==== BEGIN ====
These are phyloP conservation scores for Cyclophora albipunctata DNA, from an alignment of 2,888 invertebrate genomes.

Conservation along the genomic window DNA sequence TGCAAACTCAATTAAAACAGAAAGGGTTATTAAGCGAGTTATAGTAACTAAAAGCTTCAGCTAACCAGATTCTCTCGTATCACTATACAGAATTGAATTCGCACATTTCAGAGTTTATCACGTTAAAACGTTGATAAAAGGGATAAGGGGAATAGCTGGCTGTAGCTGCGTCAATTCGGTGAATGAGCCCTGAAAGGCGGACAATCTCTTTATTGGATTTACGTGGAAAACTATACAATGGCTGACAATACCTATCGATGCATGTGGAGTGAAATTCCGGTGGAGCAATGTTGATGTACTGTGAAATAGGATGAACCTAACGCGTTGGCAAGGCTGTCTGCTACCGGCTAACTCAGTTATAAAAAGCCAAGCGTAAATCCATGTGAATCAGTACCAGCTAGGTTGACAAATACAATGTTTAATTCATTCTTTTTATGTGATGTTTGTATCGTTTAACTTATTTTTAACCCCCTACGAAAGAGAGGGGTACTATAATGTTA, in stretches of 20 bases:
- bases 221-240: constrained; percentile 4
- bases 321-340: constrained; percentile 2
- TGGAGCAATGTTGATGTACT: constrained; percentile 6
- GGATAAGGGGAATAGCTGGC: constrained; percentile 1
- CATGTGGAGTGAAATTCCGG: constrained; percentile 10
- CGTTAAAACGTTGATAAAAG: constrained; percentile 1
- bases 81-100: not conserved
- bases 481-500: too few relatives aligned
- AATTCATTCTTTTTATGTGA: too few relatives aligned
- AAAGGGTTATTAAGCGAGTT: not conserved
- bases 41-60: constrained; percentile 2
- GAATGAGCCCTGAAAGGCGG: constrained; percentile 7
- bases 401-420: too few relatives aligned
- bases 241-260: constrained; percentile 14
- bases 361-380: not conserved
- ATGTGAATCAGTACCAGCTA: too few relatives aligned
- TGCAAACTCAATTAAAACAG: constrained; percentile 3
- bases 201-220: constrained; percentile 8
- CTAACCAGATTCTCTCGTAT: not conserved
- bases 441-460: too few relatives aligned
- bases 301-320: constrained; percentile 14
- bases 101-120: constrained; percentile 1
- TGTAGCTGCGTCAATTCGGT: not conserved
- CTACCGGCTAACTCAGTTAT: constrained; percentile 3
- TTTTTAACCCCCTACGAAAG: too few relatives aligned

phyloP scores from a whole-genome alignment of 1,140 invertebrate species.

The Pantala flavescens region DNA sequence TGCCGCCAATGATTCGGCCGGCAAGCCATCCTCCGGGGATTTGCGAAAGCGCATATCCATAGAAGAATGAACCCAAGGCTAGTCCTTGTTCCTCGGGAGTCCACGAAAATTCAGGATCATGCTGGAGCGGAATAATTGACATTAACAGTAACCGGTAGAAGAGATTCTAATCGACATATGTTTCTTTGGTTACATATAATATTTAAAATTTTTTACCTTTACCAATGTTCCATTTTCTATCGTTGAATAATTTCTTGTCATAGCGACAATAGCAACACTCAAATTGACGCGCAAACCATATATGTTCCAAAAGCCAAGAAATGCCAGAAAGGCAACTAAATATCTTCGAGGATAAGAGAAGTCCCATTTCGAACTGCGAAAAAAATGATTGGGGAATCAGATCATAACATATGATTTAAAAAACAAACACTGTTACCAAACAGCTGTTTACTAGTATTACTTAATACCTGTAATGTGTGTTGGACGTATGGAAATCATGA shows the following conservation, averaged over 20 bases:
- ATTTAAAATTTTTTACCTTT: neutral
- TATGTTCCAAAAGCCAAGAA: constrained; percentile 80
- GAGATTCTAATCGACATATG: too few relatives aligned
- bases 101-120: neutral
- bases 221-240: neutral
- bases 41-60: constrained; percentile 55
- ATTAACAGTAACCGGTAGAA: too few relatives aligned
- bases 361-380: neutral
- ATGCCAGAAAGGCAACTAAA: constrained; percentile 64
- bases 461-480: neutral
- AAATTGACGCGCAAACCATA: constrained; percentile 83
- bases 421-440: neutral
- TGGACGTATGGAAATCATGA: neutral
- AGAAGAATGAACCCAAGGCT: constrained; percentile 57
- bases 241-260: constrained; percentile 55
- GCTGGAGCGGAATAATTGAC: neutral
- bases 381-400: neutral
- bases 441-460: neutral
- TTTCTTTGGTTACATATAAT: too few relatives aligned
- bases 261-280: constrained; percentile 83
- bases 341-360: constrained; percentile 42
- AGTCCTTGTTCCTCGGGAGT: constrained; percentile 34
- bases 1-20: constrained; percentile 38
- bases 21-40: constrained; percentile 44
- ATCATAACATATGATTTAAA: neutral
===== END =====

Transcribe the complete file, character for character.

These are phyloP conservation scores for Cyclophora albipunctata DNA, from an alignment of 2,888 invertebrate genomes.

Conservation along the genomic window DNA sequence TGCAAACTCAATTAAAACAGAAAGGGTTATTAAGCGAGTTATAGTAACTAAAAGCTTCAGCTAACCAGATTCTCTCGTATCACTATACAGAATTGAATTCGCACATTTCAGAGTTTATCACGTTAAAACGTTGATAAAAGGGATAAGGGGAATAGCTGGCTGTAGCTGCGTCAATTCGGTGAATGAGCCCTGAAAGGCGGACAATCTCTTTATTGGATTTACGTGGAAAACTATACAATGGCTGACAATACCTATCGATGCATGTGGAGTGAAATTCCGGTGGAGCAATGTTGATGTACTGTGAAATAGGATGAACCTAACGCGTTGGCAAGGCTGTCTGCTACCGGCTAACTCAGTTATAAAAAGCCAAGCGTAAATCCATGTGAATCAGTACCAGCTAGGTTGACAAATACAATGTTTAATTCATTCTTTTTATGTGATGTTTGTATCGTTTAACTTATTTTTAACCCCCTACGAAAGAGAGGGGTACTATAATGTTA, in stretches of 20 bases:
- bases 221-240: constrained; percentile 4
- bases 321-340: constrained; percentile 2
- TGGAGCAATGTTGATGTACT: constrained; percentile 6
- GGATAAGGGGAATAGCTGGC: constrained; percentile 1
- CATGTGGAGTGAAATTCCGG: constrained; percentile 10
- CGTTAAAACGTTGATAAAAG: constrained; percentile 1
- bases 81-100: not conserved
- bases 481-500: too few relatives aligned
- AATTCATTCTTTTTATGTGA: too few relatives aligned
- AAAGGGTTATTAAGCGAGTT: not conserved
- bases 41-60: constrained; percentile 2
- GAATGAGCCCTGAAAGGCGG: constrained; percentile 7
- bases 401-420: too few relatives aligned
- bases 241-260: constrained; percentile 14
- bases 361-380: not conserved
- ATGTGAATCAGTACCAGCTA: too few relatives aligned
- TGCAAACTCAATTAAAACAG: constrained; percentile 3
- bases 201-220: constrained; percentile 8
- CTAACCAGATTCTCTCGTAT: not conserved
- bases 441-460: too few relatives aligned
- bases 301-320: constrained; percentile 14
- bases 101-120: constrained; percentile 1
- TGTAGCTGCGTCAATTCGGT: not conserved
- CTACCGGCTAACTCAGTTAT: constrained; percentile 3
- TTTTTAACCCCCTACGAAAG: too few relatives aligned

phyloP scores from a whole-genome alignment of 1,140 invertebrate species.

The Pantala flavescens region DNA sequence TGCCGCCAATGATTCGGCCGGCAAGCCATCCTCCGGGGATTTGCGAAAGCGCATATCCATAGAAGAATGAACCCAAGGCTAGTCCTTGTTCCTCGGGAGTCCACGAAAATTCAGGATCATGCTGGAGCGGAATAATTGACATTAACAGTAACCGGTAGAAGAGATTCTAATCGACATATGTTTCTTTGGTTACATATAATATTTAAAATTTTTTACCTTTACCAATGTTCCATTTTCTATCGTTGAATAATTTCTTGTCATAGCGACAATAGCAACACTCAAATTGACGCGCAAACCATATATGTTCCAAAAGCCAAGAAATGCCAGAAAGGCAACTAAATATCTTCGAGGATAAGAGAAGTCCCATTTCGAACTGCGAAAAAAATGATTGGGGAATCAGATCATAACATATGATTTAAAAAACAAACACTGTTACCAAACAGCTGTTTACTAGTATTACTTAATACCTGTAATGTGTGTTGGACGTATGGAAATCATGA shows the following conservation, averaged over 20 bases:
- ATTTAAAATTTTTTACCTTT: neutral
- TATGTTCCAAAAGCCAAGAA: constrained; percentile 80
- GAGATTCTAATCGACATATG: too few relatives aligned
- bases 101-120: neutral
- bases 221-240: neutral
- bases 41-60: constrained; percentile 55
- ATTAACAGTAACCGGTAGAA: too few relatives aligned
- bases 361-380: neutral
- ATGCCAGAAAGGCAACTAAA: constrained; percentile 64
- bases 461-480: neutral
- AAATTGACGCGCAAACCATA: constrained; percentile 83
- bases 421-440: neutral
- TGGACGTATGGAAATCATGA: neutral
- AGAAGAATGAACCCAAGGCT: constrained; percentile 57
- bases 241-260: constrained; percentile 55
- GCTGGAGCGGAATAATTGAC: neutral
- bases 381-400: neutral
- bases 441-460: neutral
- TTTCTTTGGTTACATATAAT: too few relatives aligned
- bases 261-280: constrained; percentile 83
- bases 341-360: constrained; percentile 42
- AGTCCTTGTTCCTCGGGAGT: constrained; percentile 34
- bases 1-20: constrained; percentile 38
- bases 21-40: constrained; percentile 44
- ATCATAACATATGATTTAAA: neutral